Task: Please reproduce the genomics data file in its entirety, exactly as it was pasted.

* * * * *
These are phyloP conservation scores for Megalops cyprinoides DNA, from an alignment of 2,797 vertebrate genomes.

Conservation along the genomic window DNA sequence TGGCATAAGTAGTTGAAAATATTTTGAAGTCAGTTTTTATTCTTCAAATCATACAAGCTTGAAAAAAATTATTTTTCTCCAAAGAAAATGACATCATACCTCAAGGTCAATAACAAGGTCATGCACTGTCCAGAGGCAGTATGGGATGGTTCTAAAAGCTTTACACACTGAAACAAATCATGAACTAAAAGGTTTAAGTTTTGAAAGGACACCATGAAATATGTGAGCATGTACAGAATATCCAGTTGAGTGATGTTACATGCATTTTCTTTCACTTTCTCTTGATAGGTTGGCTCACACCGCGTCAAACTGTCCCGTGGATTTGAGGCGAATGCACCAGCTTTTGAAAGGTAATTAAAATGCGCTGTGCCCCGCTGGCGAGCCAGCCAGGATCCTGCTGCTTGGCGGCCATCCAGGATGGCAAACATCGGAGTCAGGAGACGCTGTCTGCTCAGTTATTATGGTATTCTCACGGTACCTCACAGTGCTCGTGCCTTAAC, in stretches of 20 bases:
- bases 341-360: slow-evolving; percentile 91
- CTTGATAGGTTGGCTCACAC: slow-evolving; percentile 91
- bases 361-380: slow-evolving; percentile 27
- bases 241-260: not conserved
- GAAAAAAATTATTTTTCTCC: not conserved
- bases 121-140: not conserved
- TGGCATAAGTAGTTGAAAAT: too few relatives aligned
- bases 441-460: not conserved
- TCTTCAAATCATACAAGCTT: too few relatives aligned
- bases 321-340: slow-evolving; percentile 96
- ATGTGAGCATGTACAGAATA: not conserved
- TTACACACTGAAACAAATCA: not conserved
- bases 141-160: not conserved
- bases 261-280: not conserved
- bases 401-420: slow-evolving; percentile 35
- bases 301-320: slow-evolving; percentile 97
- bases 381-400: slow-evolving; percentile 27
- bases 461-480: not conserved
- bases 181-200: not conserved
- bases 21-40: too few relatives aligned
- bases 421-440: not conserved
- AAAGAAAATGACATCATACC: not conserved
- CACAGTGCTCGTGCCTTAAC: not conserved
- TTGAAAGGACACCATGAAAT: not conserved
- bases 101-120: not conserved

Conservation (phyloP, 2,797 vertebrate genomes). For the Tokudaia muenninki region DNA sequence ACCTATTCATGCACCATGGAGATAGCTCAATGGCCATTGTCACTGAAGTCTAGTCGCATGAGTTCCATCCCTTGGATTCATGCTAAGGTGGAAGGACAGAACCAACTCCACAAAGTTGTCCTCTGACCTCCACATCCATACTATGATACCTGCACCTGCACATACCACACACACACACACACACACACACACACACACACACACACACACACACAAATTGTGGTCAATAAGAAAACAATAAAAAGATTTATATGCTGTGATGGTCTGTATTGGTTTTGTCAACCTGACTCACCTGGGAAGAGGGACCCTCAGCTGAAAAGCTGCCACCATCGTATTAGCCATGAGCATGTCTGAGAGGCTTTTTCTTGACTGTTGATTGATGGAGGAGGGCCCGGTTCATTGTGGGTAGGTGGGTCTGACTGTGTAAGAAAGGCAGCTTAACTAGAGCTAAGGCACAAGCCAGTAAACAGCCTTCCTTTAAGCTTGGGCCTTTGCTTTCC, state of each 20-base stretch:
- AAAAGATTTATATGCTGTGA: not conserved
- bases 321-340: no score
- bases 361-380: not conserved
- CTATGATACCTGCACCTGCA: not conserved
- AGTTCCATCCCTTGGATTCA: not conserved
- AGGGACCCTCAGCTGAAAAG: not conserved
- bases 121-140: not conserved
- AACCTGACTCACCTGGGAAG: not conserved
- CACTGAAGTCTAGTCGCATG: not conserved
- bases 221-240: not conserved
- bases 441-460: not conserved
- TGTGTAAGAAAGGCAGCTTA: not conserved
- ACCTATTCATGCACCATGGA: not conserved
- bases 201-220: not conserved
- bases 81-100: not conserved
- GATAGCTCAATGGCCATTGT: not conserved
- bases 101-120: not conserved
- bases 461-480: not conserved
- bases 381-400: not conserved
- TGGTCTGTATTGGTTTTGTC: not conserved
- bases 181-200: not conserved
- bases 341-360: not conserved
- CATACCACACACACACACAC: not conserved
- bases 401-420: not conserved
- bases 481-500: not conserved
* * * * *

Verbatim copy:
These are phyloP conservation scores for Megalops cyprinoides DNA, from an alignment of 2,797 vertebrate genomes.

Conservation along the genomic window DNA sequence TGGCATAAGTAGTTGAAAATATTTTGAAGTCAGTTTTTATTCTTCAAATCATACAAGCTTGAAAAAAATTATTTTTCTCCAAAGAAAATGACATCATACCTCAAGGTCAATAACAAGGTCATGCACTGTCCAGAGGCAGTATGGGATGGTTCTAAAAGCTTTACACACTGAAACAAATCATGAACTAAAAGGTTTAAGTTTTGAAAGGACACCATGAAATATGTGAGCATGTACAGAATATCCAGTTGAGTGATGTTACATGCATTTTCTTTCACTTTCTCTTGATAGGTTGGCTCACACCGCGTCAAACTGTCCCGTGGATTTGAGGCGAATGCACCAGCTTTTGAAAGGTAATTAAAATGCGCTGTGCCCCGCTGGCGAGCCAGCCAGGATCCTGCTGCTTGGCGGCCATCCAGGATGGCAAACATCGGAGTCAGGAGACGCTGTCTGCTCAGTTATTATGGTATTCTCACGGTACCTCACAGTGCTCGTGCCTTAAC, in stretches of 20 bases:
- bases 341-360: slow-evolving; percentile 91
- CTTGATAGGTTGGCTCACAC: slow-evolving; percentile 91
- bases 361-380: slow-evolving; percentile 27
- bases 241-260: not conserved
- GAAAAAAATTATTTTTCTCC: not conserved
- bases 121-140: not conserved
- TGGCATAAGTAGTTGAAAAT: too few relatives aligned
- bases 441-460: not conserved
- TCTTCAAATCATACAAGCTT: too few relatives aligned
- bases 321-340: slow-evolving; percentile 96
- ATGTGAGCATGTACAGAATA: not conserved
- TTACACACTGAAACAAATCA: not conserved
- bases 141-160: not conserved
- bases 261-280: not conserved
- bases 401-420: slow-evolving; percentile 35
- bases 301-320: slow-evolving; percentile 97
- bases 381-400: slow-evolving; percentile 27
- bases 461-480: not conserved
- bases 181-200: not conserved
- bases 21-40: too few relatives aligned
- bases 421-440: not conserved
- AAAGAAAATGACATCATACC: not conserved
- CACAGTGCTCGTGCCTTAAC: not conserved
- TTGAAAGGACACCATGAAAT: not conserved
- bases 101-120: not conserved

Conservation (phyloP, 2,797 vertebrate genomes). For the Tokudaia muenninki region DNA sequence ACCTATTCATGCACCATGGAGATAGCTCAATGGCCATTGTCACTGAAGTCTAGTCGCATGAGTTCCATCCCTTGGATTCATGCTAAGGTGGAAGGACAGAACCAACTCCACAAAGTTGTCCTCTGACCTCCACATCCATACTATGATACCTGCACCTGCACATACCACACACACACACACACACACACACACACACACACACACACACACACACAAATTGTGGTCAATAAGAAAACAATAAAAAGATTTATATGCTGTGATGGTCTGTATTGGTTTTGTCAACCTGACTCACCTGGGAAGAGGGACCCTCAGCTGAAAAGCTGCCACCATCGTATTAGCCATGAGCATGTCTGAGAGGCTTTTTCTTGACTGTTGATTGATGGAGGAGGGCCCGGTTCATTGTGGGTAGGTGGGTCTGACTGTGTAAGAAAGGCAGCTTAACTAGAGCTAAGGCACAAGCCAGTAAACAGCCTTCCTTTAAGCTTGGGCCTTTGCTTTCC, state of each 20-base stretch:
- AAAAGATTTATATGCTGTGA: not conserved
- bases 321-340: no score
- bases 361-380: not conserved
- CTATGATACCTGCACCTGCA: not conserved
- AGTTCCATCCCTTGGATTCA: not conserved
- AGGGACCCTCAGCTGAAAAG: not conserved
- bases 121-140: not conserved
- AACCTGACTCACCTGGGAAG: not conserved
- CACTGAAGTCTAGTCGCATG: not conserved
- bases 221-240: not conserved
- bases 441-460: not conserved
- TGTGTAAGAAAGGCAGCTTA: not conserved
- ACCTATTCATGCACCATGGA: not conserved
- bases 201-220: not conserved
- bases 81-100: not conserved
- GATAGCTCAATGGCCATTGT: not conserved
- bases 101-120: not conserved
- bases 461-480: not conserved
- bases 381-400: not conserved
- TGGTCTGTATTGGTTTTGTC: not conserved
- bases 181-200: not conserved
- bases 341-360: not conserved
- CATACCACACACACACACAC: not conserved
- bases 401-420: not conserved
- bases 481-500: not conserved